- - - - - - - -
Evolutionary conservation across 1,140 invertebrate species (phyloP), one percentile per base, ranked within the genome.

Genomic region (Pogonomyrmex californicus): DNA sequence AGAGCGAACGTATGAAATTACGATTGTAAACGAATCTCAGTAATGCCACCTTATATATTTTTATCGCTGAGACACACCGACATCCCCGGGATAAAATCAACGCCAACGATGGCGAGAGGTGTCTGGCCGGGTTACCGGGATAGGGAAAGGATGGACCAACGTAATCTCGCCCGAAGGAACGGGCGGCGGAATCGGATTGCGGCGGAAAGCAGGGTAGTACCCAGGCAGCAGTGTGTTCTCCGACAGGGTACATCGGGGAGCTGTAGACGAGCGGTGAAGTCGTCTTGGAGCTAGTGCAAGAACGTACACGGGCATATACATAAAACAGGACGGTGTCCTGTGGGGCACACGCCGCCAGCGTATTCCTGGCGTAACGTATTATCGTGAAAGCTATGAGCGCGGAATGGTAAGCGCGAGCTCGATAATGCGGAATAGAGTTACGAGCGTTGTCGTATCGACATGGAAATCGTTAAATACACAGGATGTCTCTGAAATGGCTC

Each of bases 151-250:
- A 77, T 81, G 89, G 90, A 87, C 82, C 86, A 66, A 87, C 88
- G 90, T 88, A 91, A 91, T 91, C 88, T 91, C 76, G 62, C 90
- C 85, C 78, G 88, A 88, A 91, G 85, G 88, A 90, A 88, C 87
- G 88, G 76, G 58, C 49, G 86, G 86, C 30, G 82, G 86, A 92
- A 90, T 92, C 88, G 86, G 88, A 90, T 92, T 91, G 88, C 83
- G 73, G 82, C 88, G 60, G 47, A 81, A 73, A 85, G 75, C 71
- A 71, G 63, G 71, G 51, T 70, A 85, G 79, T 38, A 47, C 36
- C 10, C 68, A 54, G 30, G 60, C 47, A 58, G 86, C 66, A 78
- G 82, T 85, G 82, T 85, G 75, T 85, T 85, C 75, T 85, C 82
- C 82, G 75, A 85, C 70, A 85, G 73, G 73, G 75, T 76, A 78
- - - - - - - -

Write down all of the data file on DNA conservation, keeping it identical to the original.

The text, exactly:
Evolutionary conservation across 1,140 invertebrate species (phyloP), one percentile per base, ranked within the genome.

Genomic region (Pogonomyrmex californicus): DNA sequence AGAGCGAACGTATGAAATTACGATTGTAAACGAATCTCAGTAATGCCACCTTATATATTTTTATCGCTGAGACACACCGACATCCCCGGGATAAAATCAACGCCAACGATGGCGAGAGGTGTCTGGCCGGGTTACCGGGATAGGGAAAGGATGGACCAACGTAATCTCGCCCGAAGGAACGGGCGGCGGAATCGGATTGCGGCGGAAAGCAGGGTAGTACCCAGGCAGCAGTGTGTTCTCCGACAGGGTACATCGGGGAGCTGTAGACGAGCGGTGAAGTCGTCTTGGAGCTAGTGCAAGAACGTACACGGGCATATACATAAAACAGGACGGTGTCCTGTGGGGCACACGCCGCCAGCGTATTCCTGGCGTAACGTATTATCGTGAAAGCTATGAGCGCGGAATGGTAAGCGCGAGCTCGATAATGCGGAATAGAGTTACGAGCGTTGTCGTATCGACATGGAAATCGTTAAATACACAGGATGTCTCTGAAATGGCTC

Each of bases 151-250:
- A 77, T 81, G 89, G 90, A 87, C 82, C 86, A 66, A 87, C 88
- G 90, T 88, A 91, A 91, T 91, C 88, T 91, C 76, G 62, C 90
- C 85, C 78, G 88, A 88, A 91, G 85, G 88, A 90, A 88, C 87
- G 88, G 76, G 58, C 49, G 86, G 86, C 30, G 82, G 86, A 92
- A 90, T 92, C 88, G 86, G 88, A 90, T 92, T 91, G 88, C 83
- G 73, G 82, C 88, G 60, G 47, A 81, A 73, A 85, G 75, C 71
- A 71, G 63, G 71, G 51, T 70, A 85, G 79, T 38, A 47, C 36
- C 10, C 68, A 54, G 30, G 60, C 47, A 58, G 86, C 66, A 78
- G 82, T 85, G 82, T 85, G 75, T 85, T 85, C 75, T 85, C 82
- C 82, G 75, A 85, C 70, A 85, G 73, G 73, G 75, T 76, A 78